Kelly Lee Owens is warm, emotive and well-produced, the work of a natural talent that will only get better with time. I can't wait to hear what she'll do next.
Owens’ attraction to the emotive potential of sound is a theme that perhaps runs up against the Daniel Avery influences on the record, yet she has still produced a debut that is full of depth and one that exposes the scope of electronic music beyond just the club.
It’s credit to her that within the congested realm of electronic music her record stands proudly distinct, as it is both danceable and meditative music with genuine heart. And with that Kelly Lee Owens has made a more than promising debut.
At its heart, however, this is still a record with techno at its core, and it’s demonstrated by Owens’ aptitude for subtlety and nuance.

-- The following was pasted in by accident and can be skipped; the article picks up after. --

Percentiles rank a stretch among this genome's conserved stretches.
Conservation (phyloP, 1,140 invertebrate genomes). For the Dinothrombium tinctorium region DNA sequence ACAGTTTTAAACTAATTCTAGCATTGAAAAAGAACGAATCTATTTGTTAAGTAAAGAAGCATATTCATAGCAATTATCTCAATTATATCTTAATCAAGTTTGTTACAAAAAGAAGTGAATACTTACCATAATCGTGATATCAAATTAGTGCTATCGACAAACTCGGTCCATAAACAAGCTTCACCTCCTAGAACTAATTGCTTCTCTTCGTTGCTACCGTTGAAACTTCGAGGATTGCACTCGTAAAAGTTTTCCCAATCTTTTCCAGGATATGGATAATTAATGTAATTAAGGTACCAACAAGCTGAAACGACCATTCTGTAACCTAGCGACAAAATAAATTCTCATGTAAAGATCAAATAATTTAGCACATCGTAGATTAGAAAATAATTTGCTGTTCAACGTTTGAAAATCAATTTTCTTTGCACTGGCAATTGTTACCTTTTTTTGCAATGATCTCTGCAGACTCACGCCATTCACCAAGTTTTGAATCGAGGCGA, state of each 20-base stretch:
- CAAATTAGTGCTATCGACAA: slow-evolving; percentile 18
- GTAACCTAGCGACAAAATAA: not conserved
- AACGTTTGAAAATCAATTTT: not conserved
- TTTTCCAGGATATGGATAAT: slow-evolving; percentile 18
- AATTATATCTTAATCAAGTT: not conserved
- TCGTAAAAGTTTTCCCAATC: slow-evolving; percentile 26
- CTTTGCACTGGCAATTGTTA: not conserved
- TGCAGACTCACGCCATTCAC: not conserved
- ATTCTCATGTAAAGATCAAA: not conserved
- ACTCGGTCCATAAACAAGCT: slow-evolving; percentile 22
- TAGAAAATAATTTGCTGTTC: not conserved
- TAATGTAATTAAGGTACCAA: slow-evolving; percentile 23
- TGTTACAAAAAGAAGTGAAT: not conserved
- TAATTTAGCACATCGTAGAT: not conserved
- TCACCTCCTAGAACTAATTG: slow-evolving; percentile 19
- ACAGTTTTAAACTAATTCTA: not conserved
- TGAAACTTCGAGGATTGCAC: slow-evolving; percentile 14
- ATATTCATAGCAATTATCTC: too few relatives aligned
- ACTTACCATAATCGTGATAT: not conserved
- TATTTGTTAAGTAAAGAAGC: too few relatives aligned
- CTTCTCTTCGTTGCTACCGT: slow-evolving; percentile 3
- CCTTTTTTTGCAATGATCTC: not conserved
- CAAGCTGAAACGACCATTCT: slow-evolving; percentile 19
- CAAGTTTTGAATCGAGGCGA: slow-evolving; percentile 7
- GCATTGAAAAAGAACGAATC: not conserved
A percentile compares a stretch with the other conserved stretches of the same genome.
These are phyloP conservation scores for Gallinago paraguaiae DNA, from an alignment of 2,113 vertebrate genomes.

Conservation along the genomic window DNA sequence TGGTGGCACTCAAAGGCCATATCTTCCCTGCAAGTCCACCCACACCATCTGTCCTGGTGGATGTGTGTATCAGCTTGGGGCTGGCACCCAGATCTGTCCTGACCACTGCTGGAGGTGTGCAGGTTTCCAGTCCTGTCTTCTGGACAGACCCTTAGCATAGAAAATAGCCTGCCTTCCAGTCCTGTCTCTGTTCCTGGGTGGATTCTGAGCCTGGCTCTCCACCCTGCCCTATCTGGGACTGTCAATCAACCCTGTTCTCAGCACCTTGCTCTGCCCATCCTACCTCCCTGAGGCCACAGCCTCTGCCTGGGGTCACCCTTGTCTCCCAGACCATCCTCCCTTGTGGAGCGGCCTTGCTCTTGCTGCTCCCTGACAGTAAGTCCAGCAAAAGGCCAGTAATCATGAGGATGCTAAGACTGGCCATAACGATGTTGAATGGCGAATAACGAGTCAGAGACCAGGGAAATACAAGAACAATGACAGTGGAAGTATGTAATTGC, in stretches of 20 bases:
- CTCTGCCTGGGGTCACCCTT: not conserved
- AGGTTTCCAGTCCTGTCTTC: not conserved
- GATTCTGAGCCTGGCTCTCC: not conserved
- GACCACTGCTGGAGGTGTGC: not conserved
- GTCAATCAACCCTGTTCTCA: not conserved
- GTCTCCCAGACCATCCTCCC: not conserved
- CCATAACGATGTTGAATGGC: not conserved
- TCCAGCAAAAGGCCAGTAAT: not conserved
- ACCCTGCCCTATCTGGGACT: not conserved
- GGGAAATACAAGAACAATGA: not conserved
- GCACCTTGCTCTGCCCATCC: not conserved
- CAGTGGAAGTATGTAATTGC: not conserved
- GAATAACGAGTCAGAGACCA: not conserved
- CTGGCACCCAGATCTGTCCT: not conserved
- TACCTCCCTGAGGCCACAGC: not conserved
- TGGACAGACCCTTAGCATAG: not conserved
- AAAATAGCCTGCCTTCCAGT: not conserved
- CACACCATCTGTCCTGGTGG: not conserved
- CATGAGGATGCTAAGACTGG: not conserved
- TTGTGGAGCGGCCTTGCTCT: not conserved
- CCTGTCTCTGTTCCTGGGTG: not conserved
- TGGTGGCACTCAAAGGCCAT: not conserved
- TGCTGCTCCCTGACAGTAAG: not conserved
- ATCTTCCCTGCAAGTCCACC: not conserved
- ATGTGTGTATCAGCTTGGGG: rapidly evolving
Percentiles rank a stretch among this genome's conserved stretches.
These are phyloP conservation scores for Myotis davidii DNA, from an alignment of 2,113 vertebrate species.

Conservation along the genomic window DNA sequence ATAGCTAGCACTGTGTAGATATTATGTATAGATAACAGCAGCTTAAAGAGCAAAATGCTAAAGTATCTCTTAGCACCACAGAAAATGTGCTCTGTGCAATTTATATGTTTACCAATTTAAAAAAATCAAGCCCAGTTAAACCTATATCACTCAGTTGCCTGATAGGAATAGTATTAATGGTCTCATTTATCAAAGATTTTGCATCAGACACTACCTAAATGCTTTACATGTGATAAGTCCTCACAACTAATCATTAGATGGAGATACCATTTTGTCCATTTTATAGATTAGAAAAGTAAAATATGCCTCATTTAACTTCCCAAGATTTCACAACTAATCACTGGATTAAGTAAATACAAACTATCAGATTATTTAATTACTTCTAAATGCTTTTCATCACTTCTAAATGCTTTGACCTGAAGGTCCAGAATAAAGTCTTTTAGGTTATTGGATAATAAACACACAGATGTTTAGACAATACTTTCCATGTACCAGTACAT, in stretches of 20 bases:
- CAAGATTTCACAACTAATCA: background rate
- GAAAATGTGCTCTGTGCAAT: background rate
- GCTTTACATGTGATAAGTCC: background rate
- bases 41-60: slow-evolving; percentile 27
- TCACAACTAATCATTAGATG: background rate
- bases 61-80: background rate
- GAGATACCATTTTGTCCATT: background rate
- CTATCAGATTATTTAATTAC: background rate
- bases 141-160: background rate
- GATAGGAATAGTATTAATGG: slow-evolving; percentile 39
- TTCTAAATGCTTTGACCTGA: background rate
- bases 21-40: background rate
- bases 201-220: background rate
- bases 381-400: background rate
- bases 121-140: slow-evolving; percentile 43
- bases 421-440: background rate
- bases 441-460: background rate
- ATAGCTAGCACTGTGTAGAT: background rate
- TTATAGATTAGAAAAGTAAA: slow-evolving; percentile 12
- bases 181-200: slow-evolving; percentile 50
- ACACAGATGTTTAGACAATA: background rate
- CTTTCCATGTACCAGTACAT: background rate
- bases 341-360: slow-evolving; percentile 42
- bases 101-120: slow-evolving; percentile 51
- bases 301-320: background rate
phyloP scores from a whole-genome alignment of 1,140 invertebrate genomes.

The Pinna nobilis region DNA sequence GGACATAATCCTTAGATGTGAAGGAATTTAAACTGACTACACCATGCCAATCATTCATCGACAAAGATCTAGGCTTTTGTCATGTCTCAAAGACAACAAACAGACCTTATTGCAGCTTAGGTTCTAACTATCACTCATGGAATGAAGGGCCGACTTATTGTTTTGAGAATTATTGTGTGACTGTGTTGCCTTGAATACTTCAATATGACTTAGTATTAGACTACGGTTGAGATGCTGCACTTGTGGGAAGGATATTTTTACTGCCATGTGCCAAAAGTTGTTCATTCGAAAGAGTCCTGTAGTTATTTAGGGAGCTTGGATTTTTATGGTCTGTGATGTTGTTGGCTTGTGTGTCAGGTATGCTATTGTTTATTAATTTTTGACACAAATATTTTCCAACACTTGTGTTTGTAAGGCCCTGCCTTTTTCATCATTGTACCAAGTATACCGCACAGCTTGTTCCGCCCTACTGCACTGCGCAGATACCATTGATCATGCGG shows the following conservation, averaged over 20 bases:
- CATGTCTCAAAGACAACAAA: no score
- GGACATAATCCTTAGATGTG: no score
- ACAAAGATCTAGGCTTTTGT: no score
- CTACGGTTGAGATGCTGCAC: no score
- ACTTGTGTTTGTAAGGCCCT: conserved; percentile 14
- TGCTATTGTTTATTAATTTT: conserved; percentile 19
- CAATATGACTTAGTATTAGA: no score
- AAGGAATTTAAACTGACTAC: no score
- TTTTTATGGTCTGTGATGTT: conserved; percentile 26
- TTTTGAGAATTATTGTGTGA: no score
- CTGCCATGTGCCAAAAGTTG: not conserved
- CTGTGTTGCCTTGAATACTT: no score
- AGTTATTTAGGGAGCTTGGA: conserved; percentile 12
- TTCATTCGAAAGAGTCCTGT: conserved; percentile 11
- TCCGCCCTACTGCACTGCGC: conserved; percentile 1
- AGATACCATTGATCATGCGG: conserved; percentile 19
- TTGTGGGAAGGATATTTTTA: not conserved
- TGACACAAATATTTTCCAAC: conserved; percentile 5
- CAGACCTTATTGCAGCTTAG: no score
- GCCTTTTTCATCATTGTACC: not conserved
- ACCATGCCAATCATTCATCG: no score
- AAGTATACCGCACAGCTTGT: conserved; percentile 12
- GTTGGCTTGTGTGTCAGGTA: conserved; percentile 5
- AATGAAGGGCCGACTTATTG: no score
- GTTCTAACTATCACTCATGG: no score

A work of great craft, multifaceted charm, and, yes, an alluring marriage of the visceral to the gentle, this album feels like the opening chapter of a thrilling career.
The Welsh singer and producer leaves her indie rock past behind and mixes dream pop and ambient techno on her immensely varied and fully-formed debut.
Owens consistently and effortlessly locates sweet spots without ever falling into a specific alcove, showing a maturity and understanding of her craft seldom seen on a debut LP.
Owens is an exciting new artist. Her voice is lovely. Her songwriting is accessible. Her arrangements feel smooth, and she moves with ease between styles.